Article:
So what feels similar? Both specs currently share Consume Magic, Spectral Sight, and Throw Glaive with no changes. Additionally, there are versions of Metamorphosis for both Havoc and Vengeance that each fit their respective specialization well. Lastly, each spec still Shatters Souls from enemies, though this only occurs on killing blows for Havoc whereas it’s a major factor in Vengeance’s gameplay.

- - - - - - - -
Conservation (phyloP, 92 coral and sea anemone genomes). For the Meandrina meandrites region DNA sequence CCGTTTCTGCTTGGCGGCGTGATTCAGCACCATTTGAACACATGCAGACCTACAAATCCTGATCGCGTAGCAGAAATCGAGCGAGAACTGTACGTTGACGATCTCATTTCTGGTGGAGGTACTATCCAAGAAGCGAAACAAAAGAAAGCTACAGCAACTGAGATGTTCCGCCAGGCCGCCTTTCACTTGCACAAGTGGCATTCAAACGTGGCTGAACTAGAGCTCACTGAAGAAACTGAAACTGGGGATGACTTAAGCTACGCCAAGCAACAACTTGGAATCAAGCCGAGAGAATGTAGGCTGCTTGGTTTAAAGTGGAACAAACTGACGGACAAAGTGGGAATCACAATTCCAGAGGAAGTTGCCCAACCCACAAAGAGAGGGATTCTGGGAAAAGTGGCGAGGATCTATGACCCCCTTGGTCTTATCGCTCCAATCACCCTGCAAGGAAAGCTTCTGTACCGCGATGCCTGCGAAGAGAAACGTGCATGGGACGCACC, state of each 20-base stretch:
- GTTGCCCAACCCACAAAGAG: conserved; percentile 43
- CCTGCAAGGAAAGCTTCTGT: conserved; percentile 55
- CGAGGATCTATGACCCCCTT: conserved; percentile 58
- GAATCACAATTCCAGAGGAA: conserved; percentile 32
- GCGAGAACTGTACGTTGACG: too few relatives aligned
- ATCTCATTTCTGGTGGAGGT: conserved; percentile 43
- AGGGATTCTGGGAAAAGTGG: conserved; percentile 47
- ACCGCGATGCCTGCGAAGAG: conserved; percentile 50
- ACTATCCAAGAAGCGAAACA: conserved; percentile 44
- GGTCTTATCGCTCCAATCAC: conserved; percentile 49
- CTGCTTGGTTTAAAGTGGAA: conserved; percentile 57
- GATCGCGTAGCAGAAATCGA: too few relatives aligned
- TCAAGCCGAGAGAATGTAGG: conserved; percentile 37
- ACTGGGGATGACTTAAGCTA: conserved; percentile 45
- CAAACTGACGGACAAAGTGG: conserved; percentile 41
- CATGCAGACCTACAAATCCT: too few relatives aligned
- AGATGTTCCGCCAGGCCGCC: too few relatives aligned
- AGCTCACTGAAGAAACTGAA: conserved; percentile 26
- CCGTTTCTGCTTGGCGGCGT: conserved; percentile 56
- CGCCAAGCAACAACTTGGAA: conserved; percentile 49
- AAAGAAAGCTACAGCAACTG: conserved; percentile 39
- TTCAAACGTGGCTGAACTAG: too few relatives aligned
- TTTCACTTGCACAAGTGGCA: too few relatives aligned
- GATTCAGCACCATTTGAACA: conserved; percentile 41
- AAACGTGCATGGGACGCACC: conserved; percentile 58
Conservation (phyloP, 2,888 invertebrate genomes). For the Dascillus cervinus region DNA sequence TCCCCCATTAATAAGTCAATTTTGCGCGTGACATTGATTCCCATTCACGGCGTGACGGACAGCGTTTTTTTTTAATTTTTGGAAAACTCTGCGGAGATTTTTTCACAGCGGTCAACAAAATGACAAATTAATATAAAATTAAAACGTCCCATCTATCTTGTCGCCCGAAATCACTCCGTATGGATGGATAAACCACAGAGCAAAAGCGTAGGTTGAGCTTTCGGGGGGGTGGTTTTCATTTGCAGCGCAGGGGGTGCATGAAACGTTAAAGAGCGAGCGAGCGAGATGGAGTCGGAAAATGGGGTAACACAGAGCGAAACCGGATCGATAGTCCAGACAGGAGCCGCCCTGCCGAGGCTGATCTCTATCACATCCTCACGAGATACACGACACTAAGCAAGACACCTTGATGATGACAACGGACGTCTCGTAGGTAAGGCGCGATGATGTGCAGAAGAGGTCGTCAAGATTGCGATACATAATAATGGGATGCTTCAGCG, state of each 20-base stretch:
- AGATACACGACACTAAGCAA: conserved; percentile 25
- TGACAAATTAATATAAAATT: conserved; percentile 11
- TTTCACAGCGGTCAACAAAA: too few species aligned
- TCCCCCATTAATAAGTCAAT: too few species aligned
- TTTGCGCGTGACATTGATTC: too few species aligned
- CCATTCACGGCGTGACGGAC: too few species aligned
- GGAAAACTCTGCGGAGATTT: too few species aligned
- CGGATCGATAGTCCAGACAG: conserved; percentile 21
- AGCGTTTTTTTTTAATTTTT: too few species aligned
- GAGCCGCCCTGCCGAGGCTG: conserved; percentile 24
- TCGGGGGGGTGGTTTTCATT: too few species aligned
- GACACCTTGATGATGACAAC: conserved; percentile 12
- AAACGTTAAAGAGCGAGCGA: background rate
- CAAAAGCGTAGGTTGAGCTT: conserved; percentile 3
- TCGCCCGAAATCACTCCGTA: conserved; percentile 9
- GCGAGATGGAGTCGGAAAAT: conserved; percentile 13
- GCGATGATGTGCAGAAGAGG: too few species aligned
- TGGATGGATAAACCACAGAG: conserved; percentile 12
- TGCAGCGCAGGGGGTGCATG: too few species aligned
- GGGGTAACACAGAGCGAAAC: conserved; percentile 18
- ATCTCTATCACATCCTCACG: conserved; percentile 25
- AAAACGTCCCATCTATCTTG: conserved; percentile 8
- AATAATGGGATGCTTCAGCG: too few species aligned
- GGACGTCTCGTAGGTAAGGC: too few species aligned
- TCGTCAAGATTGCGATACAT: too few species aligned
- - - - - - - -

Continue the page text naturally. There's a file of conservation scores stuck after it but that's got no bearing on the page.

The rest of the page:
As I discussed last time, it can throw you off a little to gain some of these abilities during the starting experience, only to lose them if you choose Vengeance. However, both Demon Hunter playstyles are shaping up to be familiar yet unique experiences that complement each other and bring the class fantasy to life. Next time, we’ll take a look at… something! The alpha changes a lot and I may be able to write an entirely different version of this article come next month. More than likely, though, Artifact and talent trees will be more solidified and we can look at traits in the works for Demon Hunters.